It’s difficult to predict what kind of effect collecting and publicizing these numbers will have on ED boarding and crowding. For those of us who have been collecting and showing these numbers to hospital administrators for years, the prospect of posting them online is hard to wrap our heads around. Simply put, online reporting of these CQM measures may provide the breakthrough in ED throughput that years of academic papers and consensus statements have failed to achieve.

The Future is Now
We’re already in FY2011, and hospitals can register with CMS to be considered as meaningful users of EHR starting on the first of January. It’s generally agreed that EHR implementations take time, thought, process redesign, and lots of testing and training. If enterprise-wide efforts are not already well underway, it’s doubtful your hospital will make it in time qualify for Stage 1 incentives. But here’s the thing: every year, the bar for meaningful use will be raised. What was optional one year will be required the next, and new requirements will be added each year. So even if you don’t qualify for all the incentives, starting as soon as possible may help you avoid some of the penalties slated to kick in down the road. Even a well-planned, coordinated EHR implementation is prone to pitfalls. Here are some of the scenarios that are keeping (or should be keep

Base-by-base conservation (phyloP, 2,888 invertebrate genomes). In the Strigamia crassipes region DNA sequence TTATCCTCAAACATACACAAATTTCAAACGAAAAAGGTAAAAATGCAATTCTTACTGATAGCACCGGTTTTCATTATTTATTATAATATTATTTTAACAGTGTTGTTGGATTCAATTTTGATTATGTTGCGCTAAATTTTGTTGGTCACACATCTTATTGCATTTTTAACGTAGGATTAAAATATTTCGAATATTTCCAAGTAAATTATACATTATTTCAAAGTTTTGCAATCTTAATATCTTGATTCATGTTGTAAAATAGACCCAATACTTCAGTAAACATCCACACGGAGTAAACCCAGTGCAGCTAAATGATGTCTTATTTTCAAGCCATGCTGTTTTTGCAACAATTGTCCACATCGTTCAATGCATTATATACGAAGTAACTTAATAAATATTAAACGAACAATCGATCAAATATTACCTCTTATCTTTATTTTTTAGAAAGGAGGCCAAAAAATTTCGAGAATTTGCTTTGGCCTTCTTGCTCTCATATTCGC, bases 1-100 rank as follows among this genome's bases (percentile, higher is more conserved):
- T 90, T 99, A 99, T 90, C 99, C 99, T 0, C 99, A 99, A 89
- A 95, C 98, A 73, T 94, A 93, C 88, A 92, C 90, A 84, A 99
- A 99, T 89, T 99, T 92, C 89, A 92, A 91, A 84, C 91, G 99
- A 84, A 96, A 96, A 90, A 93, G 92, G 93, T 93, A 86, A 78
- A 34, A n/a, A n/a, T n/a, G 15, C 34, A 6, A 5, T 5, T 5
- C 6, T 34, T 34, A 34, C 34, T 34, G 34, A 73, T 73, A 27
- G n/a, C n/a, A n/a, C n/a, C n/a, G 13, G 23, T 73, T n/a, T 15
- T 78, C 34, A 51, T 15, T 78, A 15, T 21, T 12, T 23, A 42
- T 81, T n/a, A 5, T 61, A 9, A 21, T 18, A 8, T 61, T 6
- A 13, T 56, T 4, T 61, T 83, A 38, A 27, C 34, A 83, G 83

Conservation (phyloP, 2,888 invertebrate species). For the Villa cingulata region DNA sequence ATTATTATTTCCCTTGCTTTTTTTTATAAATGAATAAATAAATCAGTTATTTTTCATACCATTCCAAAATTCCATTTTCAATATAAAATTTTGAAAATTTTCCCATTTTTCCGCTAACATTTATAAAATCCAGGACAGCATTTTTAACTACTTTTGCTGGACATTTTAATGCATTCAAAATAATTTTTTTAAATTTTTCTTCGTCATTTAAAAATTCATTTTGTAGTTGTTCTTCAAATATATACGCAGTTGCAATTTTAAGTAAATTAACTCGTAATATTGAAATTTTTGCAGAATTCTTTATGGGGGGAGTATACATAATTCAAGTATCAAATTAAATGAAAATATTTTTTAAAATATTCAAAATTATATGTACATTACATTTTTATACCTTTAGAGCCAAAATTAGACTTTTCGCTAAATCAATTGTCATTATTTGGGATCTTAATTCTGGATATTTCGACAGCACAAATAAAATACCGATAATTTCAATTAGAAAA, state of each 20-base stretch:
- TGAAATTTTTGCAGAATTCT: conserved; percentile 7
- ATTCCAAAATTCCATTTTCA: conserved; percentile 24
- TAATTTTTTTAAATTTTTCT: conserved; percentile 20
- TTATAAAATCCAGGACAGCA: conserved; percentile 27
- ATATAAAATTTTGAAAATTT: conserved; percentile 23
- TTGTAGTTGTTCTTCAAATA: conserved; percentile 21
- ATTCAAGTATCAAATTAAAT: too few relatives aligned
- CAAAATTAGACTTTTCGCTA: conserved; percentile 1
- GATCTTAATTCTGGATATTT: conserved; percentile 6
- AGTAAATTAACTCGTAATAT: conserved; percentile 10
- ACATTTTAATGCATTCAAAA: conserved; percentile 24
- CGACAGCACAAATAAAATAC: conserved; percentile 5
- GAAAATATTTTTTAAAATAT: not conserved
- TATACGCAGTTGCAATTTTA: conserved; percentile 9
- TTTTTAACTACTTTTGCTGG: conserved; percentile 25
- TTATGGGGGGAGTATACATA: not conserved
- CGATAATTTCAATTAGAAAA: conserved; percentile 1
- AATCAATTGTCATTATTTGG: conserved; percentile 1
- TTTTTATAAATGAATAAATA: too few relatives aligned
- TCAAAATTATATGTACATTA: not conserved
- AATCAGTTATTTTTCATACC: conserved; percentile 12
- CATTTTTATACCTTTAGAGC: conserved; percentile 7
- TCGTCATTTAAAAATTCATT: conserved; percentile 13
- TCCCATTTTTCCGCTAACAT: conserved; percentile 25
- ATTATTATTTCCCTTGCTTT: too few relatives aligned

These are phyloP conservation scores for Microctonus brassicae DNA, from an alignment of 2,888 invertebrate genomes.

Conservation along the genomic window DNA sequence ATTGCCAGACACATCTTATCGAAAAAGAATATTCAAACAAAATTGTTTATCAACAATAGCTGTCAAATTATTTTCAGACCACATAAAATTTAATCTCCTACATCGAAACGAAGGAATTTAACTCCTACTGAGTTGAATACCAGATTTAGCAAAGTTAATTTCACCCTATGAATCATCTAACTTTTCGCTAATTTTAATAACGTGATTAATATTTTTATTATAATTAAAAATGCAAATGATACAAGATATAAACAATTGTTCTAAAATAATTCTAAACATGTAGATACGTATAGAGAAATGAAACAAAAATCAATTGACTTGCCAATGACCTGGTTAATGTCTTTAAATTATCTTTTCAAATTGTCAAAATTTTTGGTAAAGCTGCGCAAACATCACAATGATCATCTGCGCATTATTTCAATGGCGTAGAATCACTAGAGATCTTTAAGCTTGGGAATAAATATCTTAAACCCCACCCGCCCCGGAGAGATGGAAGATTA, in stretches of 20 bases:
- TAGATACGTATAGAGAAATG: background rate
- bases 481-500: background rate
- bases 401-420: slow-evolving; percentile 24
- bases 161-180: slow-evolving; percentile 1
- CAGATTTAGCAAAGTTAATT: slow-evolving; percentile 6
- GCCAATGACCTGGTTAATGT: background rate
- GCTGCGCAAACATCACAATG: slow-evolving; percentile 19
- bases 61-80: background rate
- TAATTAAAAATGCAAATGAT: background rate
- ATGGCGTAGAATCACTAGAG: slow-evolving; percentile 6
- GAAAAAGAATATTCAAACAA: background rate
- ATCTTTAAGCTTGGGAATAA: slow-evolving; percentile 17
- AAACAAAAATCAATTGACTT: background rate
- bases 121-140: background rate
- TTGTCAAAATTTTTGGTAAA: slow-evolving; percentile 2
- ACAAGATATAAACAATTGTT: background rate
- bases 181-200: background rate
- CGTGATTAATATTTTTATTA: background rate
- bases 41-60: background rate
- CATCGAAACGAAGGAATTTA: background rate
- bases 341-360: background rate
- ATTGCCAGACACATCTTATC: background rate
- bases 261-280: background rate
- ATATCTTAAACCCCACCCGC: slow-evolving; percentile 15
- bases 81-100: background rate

ing) your department’s IT liaisons up at night:

  • Ill-conceived or rushed implementation gets the ED saddled with a cumbersome, inpatient-style information system that slows down clinician documentation and order entry.
  • Say M.U. data on from 2011 is submitted in a timely fashion, but upon review by CMS in early 2012 it’s discovered M.U. goals at your hospital weren’t met. . Just fixing this would be expensive and time-consuming, but since the M.U. bar has already been raised again, next year’s (2012) incentives would now be jeopardized.
  • Rather than buoy the inpatient numbers, inclusion of ED data prevents a hospital from achieving meaningful use, and leads to the forfeiture of millions of CMS dollars.
  • Publicly reported ED throughput measures backfire, and rather than listening to the ED’s proposed remedies for boarding (such as reorganizing inpatient procedures around busy ED days, and sending patients to hallway spots while their beds are being cleaned) the hospital decides to clean house and sign a contract with a new group.
  • You’ve just invested in a new scribe program – it’s not that expensive, your docs are thrilled, patients-per-hour is up, and everyone seems happy.
  • But to qualify for the CPOE M.U. metric, orders must be entered into the computer by licensed providers. Are scribes DOA?

In the coming months, EPM will be looking at efforts to get EDs on board with meaningful use. We’ll look at how some departments are navigating these pitfalls, different approaches that can be employed to satisfy the M.U. requirements, and hopefully, some success stories to emulate. Our focus will always remain with you, the ED physician who wants to learn why their workspace is changing and what forces are guiding its future.